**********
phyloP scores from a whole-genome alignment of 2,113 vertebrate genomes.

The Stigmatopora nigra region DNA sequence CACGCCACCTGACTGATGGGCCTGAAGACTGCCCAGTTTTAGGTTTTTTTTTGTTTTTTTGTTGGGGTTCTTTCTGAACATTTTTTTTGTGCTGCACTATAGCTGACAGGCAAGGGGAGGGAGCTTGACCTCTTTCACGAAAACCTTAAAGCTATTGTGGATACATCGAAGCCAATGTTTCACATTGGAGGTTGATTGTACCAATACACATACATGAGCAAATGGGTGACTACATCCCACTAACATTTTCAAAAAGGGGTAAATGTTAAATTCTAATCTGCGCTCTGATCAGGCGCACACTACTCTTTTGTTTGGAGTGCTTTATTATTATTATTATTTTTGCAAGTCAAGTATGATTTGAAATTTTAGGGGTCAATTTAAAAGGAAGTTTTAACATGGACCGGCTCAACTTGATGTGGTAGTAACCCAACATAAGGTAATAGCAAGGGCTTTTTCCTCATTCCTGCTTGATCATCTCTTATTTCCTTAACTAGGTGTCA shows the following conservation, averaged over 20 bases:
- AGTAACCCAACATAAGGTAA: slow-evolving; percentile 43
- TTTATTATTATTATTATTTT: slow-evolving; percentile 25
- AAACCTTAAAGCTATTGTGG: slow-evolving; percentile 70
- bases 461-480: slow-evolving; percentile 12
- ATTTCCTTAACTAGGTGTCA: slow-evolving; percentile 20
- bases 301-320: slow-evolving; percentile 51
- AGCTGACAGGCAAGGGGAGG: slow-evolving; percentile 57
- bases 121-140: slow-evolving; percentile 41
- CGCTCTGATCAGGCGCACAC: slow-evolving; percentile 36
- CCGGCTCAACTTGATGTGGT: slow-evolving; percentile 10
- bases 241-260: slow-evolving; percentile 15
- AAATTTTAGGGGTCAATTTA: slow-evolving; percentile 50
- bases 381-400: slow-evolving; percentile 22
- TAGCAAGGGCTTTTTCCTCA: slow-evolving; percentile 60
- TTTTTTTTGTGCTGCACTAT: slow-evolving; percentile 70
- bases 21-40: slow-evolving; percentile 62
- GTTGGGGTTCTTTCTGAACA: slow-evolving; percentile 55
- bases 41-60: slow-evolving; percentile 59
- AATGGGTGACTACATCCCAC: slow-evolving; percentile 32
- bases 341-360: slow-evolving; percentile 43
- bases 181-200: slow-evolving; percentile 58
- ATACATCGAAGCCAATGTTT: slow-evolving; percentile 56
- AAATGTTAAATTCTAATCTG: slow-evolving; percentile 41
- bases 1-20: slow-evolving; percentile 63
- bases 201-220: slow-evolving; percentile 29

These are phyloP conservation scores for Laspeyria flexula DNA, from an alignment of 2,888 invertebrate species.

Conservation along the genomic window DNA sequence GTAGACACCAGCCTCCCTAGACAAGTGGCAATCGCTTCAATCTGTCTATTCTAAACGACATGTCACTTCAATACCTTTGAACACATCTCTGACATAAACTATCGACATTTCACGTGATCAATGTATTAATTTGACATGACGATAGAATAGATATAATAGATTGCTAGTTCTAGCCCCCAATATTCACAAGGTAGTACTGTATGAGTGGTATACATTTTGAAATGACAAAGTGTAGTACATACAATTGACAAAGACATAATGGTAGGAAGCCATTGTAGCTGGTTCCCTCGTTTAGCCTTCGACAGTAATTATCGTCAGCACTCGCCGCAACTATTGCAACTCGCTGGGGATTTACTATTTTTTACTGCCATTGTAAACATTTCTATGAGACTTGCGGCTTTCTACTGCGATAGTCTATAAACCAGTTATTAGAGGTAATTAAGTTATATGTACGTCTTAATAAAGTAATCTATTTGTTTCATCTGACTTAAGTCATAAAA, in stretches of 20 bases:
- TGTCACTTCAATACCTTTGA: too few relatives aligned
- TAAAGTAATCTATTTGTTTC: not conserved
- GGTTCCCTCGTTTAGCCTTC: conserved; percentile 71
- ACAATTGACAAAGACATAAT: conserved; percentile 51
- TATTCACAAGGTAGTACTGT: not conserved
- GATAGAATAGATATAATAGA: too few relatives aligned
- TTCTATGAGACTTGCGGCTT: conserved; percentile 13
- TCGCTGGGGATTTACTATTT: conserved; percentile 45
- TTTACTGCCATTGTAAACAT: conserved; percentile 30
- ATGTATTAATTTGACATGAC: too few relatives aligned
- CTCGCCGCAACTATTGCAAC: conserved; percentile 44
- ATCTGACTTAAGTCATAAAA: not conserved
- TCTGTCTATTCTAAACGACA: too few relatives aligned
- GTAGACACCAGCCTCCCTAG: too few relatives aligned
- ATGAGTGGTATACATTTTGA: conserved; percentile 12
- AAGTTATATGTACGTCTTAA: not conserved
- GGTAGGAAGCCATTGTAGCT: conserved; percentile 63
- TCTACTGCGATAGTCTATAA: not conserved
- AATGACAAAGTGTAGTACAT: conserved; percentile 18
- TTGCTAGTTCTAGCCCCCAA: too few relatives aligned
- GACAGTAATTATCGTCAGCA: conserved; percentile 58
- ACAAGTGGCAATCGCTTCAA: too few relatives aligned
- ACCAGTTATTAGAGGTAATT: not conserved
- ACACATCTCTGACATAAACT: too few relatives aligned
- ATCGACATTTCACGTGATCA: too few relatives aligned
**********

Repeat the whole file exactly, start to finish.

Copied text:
phyloP scores from a whole-genome alignment of 2,113 vertebrate genomes.

The Stigmatopora nigra region DNA sequence CACGCCACCTGACTGATGGGCCTGAAGACTGCCCAGTTTTAGGTTTTTTTTTGTTTTTTTGTTGGGGTTCTTTCTGAACATTTTTTTTGTGCTGCACTATAGCTGACAGGCAAGGGGAGGGAGCTTGACCTCTTTCACGAAAACCTTAAAGCTATTGTGGATACATCGAAGCCAATGTTTCACATTGGAGGTTGATTGTACCAATACACATACATGAGCAAATGGGTGACTACATCCCACTAACATTTTCAAAAAGGGGTAAATGTTAAATTCTAATCTGCGCTCTGATCAGGCGCACACTACTCTTTTGTTTGGAGTGCTTTATTATTATTATTATTTTTGCAAGTCAAGTATGATTTGAAATTTTAGGGGTCAATTTAAAAGGAAGTTTTAACATGGACCGGCTCAACTTGATGTGGTAGTAACCCAACATAAGGTAATAGCAAGGGCTTTTTCCTCATTCCTGCTTGATCATCTCTTATTTCCTTAACTAGGTGTCA shows the following conservation, averaged over 20 bases:
- AGTAACCCAACATAAGGTAA: slow-evolving; percentile 43
- TTTATTATTATTATTATTTT: slow-evolving; percentile 25
- AAACCTTAAAGCTATTGTGG: slow-evolving; percentile 70
- bases 461-480: slow-evolving; percentile 12
- ATTTCCTTAACTAGGTGTCA: slow-evolving; percentile 20
- bases 301-320: slow-evolving; percentile 51
- AGCTGACAGGCAAGGGGAGG: slow-evolving; percentile 57
- bases 121-140: slow-evolving; percentile 41
- CGCTCTGATCAGGCGCACAC: slow-evolving; percentile 36
- CCGGCTCAACTTGATGTGGT: slow-evolving; percentile 10
- bases 241-260: slow-evolving; percentile 15
- AAATTTTAGGGGTCAATTTA: slow-evolving; percentile 50
- bases 381-400: slow-evolving; percentile 22
- TAGCAAGGGCTTTTTCCTCA: slow-evolving; percentile 60
- TTTTTTTTGTGCTGCACTAT: slow-evolving; percentile 70
- bases 21-40: slow-evolving; percentile 62
- GTTGGGGTTCTTTCTGAACA: slow-evolving; percentile 55
- bases 41-60: slow-evolving; percentile 59
- AATGGGTGACTACATCCCAC: slow-evolving; percentile 32
- bases 341-360: slow-evolving; percentile 43
- bases 181-200: slow-evolving; percentile 58
- ATACATCGAAGCCAATGTTT: slow-evolving; percentile 56
- AAATGTTAAATTCTAATCTG: slow-evolving; percentile 41
- bases 1-20: slow-evolving; percentile 63
- bases 201-220: slow-evolving; percentile 29

These are phyloP conservation scores for Laspeyria flexula DNA, from an alignment of 2,888 invertebrate species.

Conservation along the genomic window DNA sequence GTAGACACCAGCCTCCCTAGACAAGTGGCAATCGCTTCAATCTGTCTATTCTAAACGACATGTCACTTCAATACCTTTGAACACATCTCTGACATAAACTATCGACATTTCACGTGATCAATGTATTAATTTGACATGACGATAGAATAGATATAATAGATTGCTAGTTCTAGCCCCCAATATTCACAAGGTAGTACTGTATGAGTGGTATACATTTTGAAATGACAAAGTGTAGTACATACAATTGACAAAGACATAATGGTAGGAAGCCATTGTAGCTGGTTCCCTCGTTTAGCCTTCGACAGTAATTATCGTCAGCACTCGCCGCAACTATTGCAACTCGCTGGGGATTTACTATTTTTTACTGCCATTGTAAACATTTCTATGAGACTTGCGGCTTTCTACTGCGATAGTCTATAAACCAGTTATTAGAGGTAATTAAGTTATATGTACGTCTTAATAAAGTAATCTATTTGTTTCATCTGACTTAAGTCATAAAA, in stretches of 20 bases:
- TGTCACTTCAATACCTTTGA: too few relatives aligned
- TAAAGTAATCTATTTGTTTC: not conserved
- GGTTCCCTCGTTTAGCCTTC: conserved; percentile 71
- ACAATTGACAAAGACATAAT: conserved; percentile 51
- TATTCACAAGGTAGTACTGT: not conserved
- GATAGAATAGATATAATAGA: too few relatives aligned
- TTCTATGAGACTTGCGGCTT: conserved; percentile 13
- TCGCTGGGGATTTACTATTT: conserved; percentile 45
- TTTACTGCCATTGTAAACAT: conserved; percentile 30
- ATGTATTAATTTGACATGAC: too few relatives aligned
- CTCGCCGCAACTATTGCAAC: conserved; percentile 44
- ATCTGACTTAAGTCATAAAA: not conserved
- TCTGTCTATTCTAAACGACA: too few relatives aligned
- GTAGACACCAGCCTCCCTAG: too few relatives aligned
- ATGAGTGGTATACATTTTGA: conserved; percentile 12
- AAGTTATATGTACGTCTTAA: not conserved
- GGTAGGAAGCCATTGTAGCT: conserved; percentile 63
- TCTACTGCGATAGTCTATAA: not conserved
- AATGACAAAGTGTAGTACAT: conserved; percentile 18
- TTGCTAGTTCTAGCCCCCAA: too few relatives aligned
- GACAGTAATTATCGTCAGCA: conserved; percentile 58
- ACAAGTGGCAATCGCTTCAA: too few relatives aligned
- ACCAGTTATTAGAGGTAATT: not conserved
- ACACATCTCTGACATAAACT: too few relatives aligned
- ATCGACATTTCACGTGATCA: too few relatives aligned